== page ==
Jeremy Likness
Jeremy Likness
Empowering developers to be their best.
📅 Jan 23, 2018 🕘 4 min read 💬 800 words

Presentation: Introduction to TypeScript

A gentle introduction for JavaScript Developers

Last night, I kicked off 2018 with my first talk of the year for the Atlanta JavaScript Meetup group. This is a great group I’ve been involved with for several years now. I named the talk “Introduction to TypeScript (for JavaScript Developers).”

Special thanks to Women who Code Atlanta for choosing this talk as their first field trip!

Scores of enthusiastic developers braved rain and Atlanta traffic to attend the talk.

As with most my of my talks (Conferences - Collection), I asked for a little audience partition to create a 360 degree photo. Here is the Creative Circus venue in full three-dimensional surround.

…and the crowd goes wild! Or at least, the speaker does!

Because my camera was mounted a little low, here is another perspective.

I started with a brief exercise around the nuances of JavaScript, looking at expressions that evaluate to … WAT?! You can click the button to evaluate the expression and puzzle over the results.

Special credit to Gary Bernhardt for the idea — if you haven’t seen his video, check it out now.

I talked briefly about the evolution of JavaScript over time.

The evolution of JavaScript

The evolution of JavaScript

The presentation includes examples across a variety of TypeScript features. It was fun to show, for example, how constructs like class, let, and the spread operator () compile to legacy code for older versions of JavaScript but “pass through” unchanged when the target is ECMAScript 2015. I also added some sections with advanced features, such as how to build and apply decorators.

If you haven’t had the chance to review some of the latest features, they are pretty amazing. For example, did you know you can apply value constraints to variables? Take a look at the following code:

type Awesomeness = "Low" | "Medium" | "High";

interface Advocate {
    name: string;
    twitter: string;
    awesome: Awesomeness;
}

var advocate: Advocate = { name: "Jeremy Likness", twitter: "@JeremyLikness", awesome: "High" };
// var advocate: Advocate = { name: "John Papa", twitter: "@John_Papa", awesome: "Unmeasurable" };

For all practical purposes, the awesome property is a string, but it’s been constrained to only three possible values. If I try to run the “John Papa” code, it will fail because “unmeasurable” is not an allowed value. To build upon that idea, check this out:

type AdvocateProperty = keyof Advocate;

const getProperty = (adv: Advocate, key: AdvocateProperty) => adv[key];
console.log(getProperty(advocate, "twitter"));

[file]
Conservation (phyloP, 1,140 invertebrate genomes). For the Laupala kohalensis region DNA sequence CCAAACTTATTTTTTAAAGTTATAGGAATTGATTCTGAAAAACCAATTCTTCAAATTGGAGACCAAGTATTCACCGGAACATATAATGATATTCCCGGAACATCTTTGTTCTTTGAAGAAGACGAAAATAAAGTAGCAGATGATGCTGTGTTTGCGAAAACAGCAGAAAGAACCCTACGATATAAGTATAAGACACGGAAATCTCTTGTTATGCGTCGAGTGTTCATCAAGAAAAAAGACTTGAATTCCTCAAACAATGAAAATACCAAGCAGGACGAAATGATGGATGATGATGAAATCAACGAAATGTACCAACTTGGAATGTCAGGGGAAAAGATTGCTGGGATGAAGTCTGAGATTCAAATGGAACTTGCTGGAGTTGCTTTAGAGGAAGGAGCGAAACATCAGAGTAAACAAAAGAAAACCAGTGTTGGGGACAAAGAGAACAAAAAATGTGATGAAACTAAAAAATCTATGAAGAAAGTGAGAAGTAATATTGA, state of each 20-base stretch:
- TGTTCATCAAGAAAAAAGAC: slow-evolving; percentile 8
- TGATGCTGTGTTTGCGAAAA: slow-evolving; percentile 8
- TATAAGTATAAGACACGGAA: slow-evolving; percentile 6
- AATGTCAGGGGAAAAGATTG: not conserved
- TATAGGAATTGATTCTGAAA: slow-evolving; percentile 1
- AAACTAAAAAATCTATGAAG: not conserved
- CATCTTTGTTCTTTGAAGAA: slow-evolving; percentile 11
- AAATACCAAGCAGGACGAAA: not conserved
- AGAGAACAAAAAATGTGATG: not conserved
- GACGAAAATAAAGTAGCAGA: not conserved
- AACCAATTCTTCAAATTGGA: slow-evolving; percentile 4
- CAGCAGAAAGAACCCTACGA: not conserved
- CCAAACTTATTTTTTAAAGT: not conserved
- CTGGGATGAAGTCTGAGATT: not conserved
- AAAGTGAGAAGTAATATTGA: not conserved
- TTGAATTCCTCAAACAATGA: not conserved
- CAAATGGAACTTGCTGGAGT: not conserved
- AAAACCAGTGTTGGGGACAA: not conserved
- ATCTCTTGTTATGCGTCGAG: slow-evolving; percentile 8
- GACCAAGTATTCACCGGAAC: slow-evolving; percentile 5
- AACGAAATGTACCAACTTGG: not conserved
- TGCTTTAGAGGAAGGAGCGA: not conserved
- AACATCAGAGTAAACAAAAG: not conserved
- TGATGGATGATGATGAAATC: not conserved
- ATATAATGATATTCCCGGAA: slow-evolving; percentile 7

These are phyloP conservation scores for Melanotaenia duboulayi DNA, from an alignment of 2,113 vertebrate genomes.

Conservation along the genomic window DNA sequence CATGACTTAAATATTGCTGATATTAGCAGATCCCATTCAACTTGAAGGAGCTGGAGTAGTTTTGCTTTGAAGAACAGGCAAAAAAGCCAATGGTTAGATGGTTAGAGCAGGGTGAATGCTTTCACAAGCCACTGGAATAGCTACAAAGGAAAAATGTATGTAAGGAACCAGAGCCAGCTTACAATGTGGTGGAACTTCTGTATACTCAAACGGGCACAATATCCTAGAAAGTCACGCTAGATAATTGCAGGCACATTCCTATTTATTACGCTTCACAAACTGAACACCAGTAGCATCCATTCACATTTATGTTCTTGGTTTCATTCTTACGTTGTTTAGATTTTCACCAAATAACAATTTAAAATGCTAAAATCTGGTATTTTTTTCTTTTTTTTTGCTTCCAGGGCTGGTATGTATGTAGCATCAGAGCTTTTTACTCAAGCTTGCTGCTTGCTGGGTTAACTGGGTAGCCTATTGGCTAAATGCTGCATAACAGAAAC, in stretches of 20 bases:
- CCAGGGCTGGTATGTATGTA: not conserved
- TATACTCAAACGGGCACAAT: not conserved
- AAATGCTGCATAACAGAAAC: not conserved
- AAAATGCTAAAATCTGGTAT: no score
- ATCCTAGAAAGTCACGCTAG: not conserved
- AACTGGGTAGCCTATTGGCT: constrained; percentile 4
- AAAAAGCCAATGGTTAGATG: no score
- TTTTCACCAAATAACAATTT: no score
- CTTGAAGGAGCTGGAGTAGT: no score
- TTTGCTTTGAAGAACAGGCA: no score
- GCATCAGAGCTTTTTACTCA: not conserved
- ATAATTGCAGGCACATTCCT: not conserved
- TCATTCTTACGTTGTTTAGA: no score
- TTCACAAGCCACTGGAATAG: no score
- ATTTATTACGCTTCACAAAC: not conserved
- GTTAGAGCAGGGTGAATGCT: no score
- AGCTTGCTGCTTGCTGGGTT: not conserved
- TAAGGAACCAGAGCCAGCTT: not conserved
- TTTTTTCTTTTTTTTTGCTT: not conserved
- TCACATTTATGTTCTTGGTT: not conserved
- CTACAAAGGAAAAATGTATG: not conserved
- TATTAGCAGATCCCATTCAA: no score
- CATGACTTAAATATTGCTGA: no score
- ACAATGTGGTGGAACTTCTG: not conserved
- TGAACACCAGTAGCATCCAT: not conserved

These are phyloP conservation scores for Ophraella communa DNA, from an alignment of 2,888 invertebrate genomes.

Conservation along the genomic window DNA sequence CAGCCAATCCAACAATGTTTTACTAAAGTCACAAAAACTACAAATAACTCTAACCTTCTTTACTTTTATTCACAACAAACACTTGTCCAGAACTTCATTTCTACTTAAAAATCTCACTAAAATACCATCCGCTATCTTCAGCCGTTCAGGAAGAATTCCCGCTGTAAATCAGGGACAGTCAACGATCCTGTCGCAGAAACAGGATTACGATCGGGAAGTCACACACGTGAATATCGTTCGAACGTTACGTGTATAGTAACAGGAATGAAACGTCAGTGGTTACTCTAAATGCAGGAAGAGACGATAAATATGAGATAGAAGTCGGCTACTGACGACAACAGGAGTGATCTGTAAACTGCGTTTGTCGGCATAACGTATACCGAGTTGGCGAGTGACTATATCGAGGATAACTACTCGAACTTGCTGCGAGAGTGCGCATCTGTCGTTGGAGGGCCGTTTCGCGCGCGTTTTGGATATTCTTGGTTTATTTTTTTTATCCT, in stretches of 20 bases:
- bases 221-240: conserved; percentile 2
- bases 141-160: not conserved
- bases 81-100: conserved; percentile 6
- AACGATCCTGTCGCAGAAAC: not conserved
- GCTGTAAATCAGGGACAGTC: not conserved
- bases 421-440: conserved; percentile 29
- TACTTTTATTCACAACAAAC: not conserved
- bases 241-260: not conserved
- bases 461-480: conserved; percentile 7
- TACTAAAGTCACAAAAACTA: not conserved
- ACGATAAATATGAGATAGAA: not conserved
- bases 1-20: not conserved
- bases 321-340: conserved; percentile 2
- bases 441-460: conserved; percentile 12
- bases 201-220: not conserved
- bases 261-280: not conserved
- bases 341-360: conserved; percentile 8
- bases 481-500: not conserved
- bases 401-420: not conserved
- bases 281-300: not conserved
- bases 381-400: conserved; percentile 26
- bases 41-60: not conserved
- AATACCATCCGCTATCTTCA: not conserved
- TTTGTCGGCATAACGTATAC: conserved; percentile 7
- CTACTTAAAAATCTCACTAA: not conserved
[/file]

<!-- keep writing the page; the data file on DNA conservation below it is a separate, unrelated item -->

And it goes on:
//console.log(getProperty(advocate, "linkedin"));

AdvocateProperty is also a string, but the list of potential values is taken from the type information for Advocate. Constraining values to known property names is useful when you implement functions like getProperty that allow you to fetch properties from an object based on their key (string) value. Using the special keyofstatement, the possible values are now constrained to known properties on the type, so the attempt to fetch a key of “linkedin” will not compile. Imagine how much extra safety this provides for various library and framework implementations!

The last cool feature I’d like to highlight is type guards. Consider the following code:

// explicit type guard
const isNumber = (inp: any): inp is number => {
    console.log(`inp: ${inp} typeof inp: ${typeof inp}`);
    return typeof inp === "number";
}

var test:any = 5;
console.log(test.toFixed(0)); // no intellisense
if (isNumber(test)) {
    console.log(test.toFixed(0)); // intellisense
}

Because “test’ is declared as type any, the IDE doesn’t provide hints or auto-completion when you reference it. It doesn’t make sense to show methods that could be part of any type, class, or function. However, the isNumber method has a type guard declared: inp is number. Because of this, the TypeScript engine knows that inside the scope of the if condition the type must be number. It’s the only way it can pass the test! Therefore it provides auto-completion for numeric functions and properties in that scope. This is the same concept using an implicit type guard:

var secret:any = "my secret";
console.log(secret.charAt(0)); // no intellisense
if (typeof secret === "string") { // implicit type guard
    console.log(secret.charAt(0)); // intellisense
}

You can view many more examples in the actual presentation content:

Here is the full video of the presentation!

In conclusion, I give special thanks to the organizers and attendees of the event. It was a great way to kick off 2018!

Regards,

JeremyLikness

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